Wednesday, August 26, 2009

Religiousness and Atiak: Part Two

But meeting with Flo, the adwaka, wasn’t my first excursion into the currents of belief that ran through Atiak. Before that, I spent time with the local parish priest, the only other foreign resident of town, besides the Earth Birth homies. Such a figure is just returning to the scene out here. During the war, the catholic church pulled its representatives out so that they wouldn’t meet with bad fates. The return of a priest is a sign of stability, a token of the church’s renewed attention. It is therefore unfortunate that the priest is so unimpressive.

After meeting him for the first time, we went on a brief walk through Atiak, during which he said hello to people in the limited Acholi that he spoke. Before coming to the main road, we came upon a collection of huts whose doors all faced a clearing. On the ground sat a woman washing her face from a basin of water. She was bleeding profusely from her nose and her lips were swollen and bruised. A dozen children and a few women stood around her. The Priest asked someone in the crowd what happened. He received an answer then turn to me and Rachel, beckoning us to leave quickly. Rachel asked what happened. The woman had been beaten, he said.

Rachel pressed him quite harshly about why his best response to this event was to flee the scene. We were super outsiders, but he was literally Atiak’s supreme moral authority and he had come upon some seriously wrong shit. In Gulu, I saw the Nuns straight up remove children from abusive environments and send them to safer places. I have heard tales of Nuntastic confrontations in which the habit rockers cuss cats the fuck out for not acting right. So I expected a priest to be ready to kick in a door, to overturn the moneylenders’ table and send them crying out of the temple. Or at the rock bottom, to offer consolation to a woman who had just been beaten.

Instead, he told us that this is what African men were like. Presumably, he was excluding himself. He also told us that perhaps he would send a catechist to the scene to check on the woman and scold the husband. We asked him if he did this in the many times we saw him in the days that followed. We eventually just stopped asking.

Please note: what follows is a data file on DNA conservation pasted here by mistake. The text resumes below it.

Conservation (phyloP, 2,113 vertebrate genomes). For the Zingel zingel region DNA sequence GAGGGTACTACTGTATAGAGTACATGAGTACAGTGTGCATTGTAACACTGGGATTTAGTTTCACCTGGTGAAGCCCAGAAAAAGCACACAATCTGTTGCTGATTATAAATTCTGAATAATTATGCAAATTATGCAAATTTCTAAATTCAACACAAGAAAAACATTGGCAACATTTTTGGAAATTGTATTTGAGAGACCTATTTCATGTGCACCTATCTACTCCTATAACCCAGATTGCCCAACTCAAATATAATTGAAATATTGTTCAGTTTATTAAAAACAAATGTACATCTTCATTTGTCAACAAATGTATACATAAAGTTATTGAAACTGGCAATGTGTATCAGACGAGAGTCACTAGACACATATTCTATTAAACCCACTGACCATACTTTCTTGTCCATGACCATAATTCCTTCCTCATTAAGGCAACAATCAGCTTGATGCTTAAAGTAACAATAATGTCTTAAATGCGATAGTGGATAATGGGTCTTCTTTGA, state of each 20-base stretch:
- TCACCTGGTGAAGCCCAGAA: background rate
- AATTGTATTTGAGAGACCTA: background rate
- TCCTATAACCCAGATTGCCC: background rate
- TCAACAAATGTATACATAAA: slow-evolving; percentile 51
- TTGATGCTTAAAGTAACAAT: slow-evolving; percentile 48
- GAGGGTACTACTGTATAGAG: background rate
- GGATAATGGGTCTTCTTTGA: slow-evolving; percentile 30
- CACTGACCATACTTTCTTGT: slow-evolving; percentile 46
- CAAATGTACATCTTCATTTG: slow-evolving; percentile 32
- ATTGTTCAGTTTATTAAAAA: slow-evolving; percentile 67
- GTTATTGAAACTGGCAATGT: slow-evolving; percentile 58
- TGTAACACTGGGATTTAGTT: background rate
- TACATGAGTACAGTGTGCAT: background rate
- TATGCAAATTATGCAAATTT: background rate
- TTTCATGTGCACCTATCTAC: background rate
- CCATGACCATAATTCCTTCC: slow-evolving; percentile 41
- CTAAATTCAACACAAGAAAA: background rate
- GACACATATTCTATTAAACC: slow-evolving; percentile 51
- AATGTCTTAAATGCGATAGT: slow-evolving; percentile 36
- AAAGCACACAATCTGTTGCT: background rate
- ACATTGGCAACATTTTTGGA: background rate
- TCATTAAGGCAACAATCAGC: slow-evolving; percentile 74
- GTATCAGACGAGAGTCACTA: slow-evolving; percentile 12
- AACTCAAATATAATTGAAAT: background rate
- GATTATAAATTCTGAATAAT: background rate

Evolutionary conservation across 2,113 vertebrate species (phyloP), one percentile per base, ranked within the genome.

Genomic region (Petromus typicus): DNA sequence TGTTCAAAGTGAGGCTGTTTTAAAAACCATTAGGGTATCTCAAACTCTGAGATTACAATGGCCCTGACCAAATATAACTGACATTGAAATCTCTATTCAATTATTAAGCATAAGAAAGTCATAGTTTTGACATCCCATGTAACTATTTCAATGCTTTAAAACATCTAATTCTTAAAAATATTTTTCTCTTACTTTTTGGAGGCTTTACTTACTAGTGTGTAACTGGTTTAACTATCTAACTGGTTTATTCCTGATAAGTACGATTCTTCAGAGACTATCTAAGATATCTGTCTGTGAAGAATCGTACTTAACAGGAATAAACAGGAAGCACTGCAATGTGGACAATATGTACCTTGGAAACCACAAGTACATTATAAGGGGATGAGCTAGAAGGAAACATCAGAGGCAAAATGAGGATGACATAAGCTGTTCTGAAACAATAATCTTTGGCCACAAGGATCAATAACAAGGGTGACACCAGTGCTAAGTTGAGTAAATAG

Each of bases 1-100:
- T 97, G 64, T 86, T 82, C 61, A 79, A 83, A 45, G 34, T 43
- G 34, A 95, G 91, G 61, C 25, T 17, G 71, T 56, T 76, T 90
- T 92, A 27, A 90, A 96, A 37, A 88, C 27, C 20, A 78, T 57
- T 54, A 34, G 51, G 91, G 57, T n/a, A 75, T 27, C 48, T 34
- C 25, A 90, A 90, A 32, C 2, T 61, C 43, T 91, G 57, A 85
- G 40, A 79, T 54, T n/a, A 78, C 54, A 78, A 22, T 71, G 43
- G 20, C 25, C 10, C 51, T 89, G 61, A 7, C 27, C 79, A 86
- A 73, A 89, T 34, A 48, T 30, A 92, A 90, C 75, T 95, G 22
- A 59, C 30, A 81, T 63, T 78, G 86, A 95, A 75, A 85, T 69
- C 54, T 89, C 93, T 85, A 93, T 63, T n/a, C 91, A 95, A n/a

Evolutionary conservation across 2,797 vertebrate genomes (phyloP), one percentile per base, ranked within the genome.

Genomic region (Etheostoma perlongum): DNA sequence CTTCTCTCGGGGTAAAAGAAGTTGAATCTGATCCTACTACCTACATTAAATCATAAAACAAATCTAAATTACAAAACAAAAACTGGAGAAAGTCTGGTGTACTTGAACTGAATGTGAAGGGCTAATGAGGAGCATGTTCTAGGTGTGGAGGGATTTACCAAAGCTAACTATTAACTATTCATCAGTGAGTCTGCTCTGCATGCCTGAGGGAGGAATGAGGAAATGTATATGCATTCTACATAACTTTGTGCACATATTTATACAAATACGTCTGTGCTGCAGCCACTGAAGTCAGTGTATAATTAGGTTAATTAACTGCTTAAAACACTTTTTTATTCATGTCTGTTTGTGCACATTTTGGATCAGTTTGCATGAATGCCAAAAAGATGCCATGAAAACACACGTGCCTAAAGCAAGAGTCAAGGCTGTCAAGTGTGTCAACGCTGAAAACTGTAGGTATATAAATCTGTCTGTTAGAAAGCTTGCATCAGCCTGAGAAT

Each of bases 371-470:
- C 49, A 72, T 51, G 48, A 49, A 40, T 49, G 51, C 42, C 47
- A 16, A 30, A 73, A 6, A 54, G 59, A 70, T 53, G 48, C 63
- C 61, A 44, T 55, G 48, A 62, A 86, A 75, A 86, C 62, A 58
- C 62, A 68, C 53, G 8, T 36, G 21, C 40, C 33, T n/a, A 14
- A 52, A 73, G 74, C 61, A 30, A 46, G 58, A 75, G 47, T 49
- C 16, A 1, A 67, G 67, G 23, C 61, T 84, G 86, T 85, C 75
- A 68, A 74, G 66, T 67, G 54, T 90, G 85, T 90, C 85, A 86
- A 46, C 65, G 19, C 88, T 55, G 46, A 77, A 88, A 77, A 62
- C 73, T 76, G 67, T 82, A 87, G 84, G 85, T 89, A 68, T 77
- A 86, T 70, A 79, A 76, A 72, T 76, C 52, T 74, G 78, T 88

I suppose, then, that it was my desire to complete an imperfect circle that brought me to mass on a subsequent sunday. The Church was a quaint structure, lacking the general extravagance of most catholic enclaves. Bullets from the war still sat within the brick and mortar of the outside wall. Pains of stained glass were missing from most windows. The simple benches that served as pews faced the altar, upon the wall of which hung a large statue of White Jesus in the absolute agony that was Roman execution. On the left front wall was a painting, a kind of close up of the Anointed One’s face. His eyes were turned upward as though he were in a kind of ecstasy. I found myself wondering what he might whisper to me if I could get close enough.

In front of the altar was a collection of drums and instruments I didn’t recognized. They were played by young people and their songs were just beautiful. Like they were playing to an audience of ghosts instead of the women and children that almost totally made up the crowd.

The Priest didn’t know enough of the language to address the church in Acholi. I don’t know if that was fortunate for me. He spoke the kind of sermon that I have heard pastors give on the radio quite a lot here. A sermon about the illegitimacy of other religions in the face of Christianity. He told his congregation to not consult witch doctors, to nourish themselves and find their answers only in the church. It occurred to me that most of the people in this town couldn’t read in any language; they couldn’t even crack a bible to determine things for themselves. All they had was this Priest.

A couple days later, on the radio I heard a woman reading the famed Pauline passage in which women are admonished to be “subordinate” to their husbands. The command was joined by simile to the relationship between the church and God. A few days after that I heard some women who had come for prenatal talking to Rachel about how there is nowhere for them to go if their husbands beat them. Once the dowry has been paid, they said, their families will no longer accept them. Their fathers will simply send them back. I have been told that it wasn’t always like this, that spousal abuse used to be a community issue and mad cats would be all up in your shit if you, the husband, abused your wife. Maybe this is true. But years of colonization, disease and war can change things. I guess I can’t expect a single papal emissary, who is after all a product of these forces, to make it better.

There is yet another encounter with the supernatural that I had in Atiak. On the night of a lunar eclipse, I pulled a card from a tarot deck. I flipped it over to discover that it’s face was completely blank. Olivia found this amusing. The forces that guide the tarot, she said, were telling me that I don’t need to be pulling cards. Whatever I am supposedly looking for, whatever answer I want, I already have well within my grasp. I laughed it off, but a slow torment followed me to sleep that night. I guess even the forces that one doesn’t believe in can hold great power. I can’t figure if that’s all the better or worse for belief.

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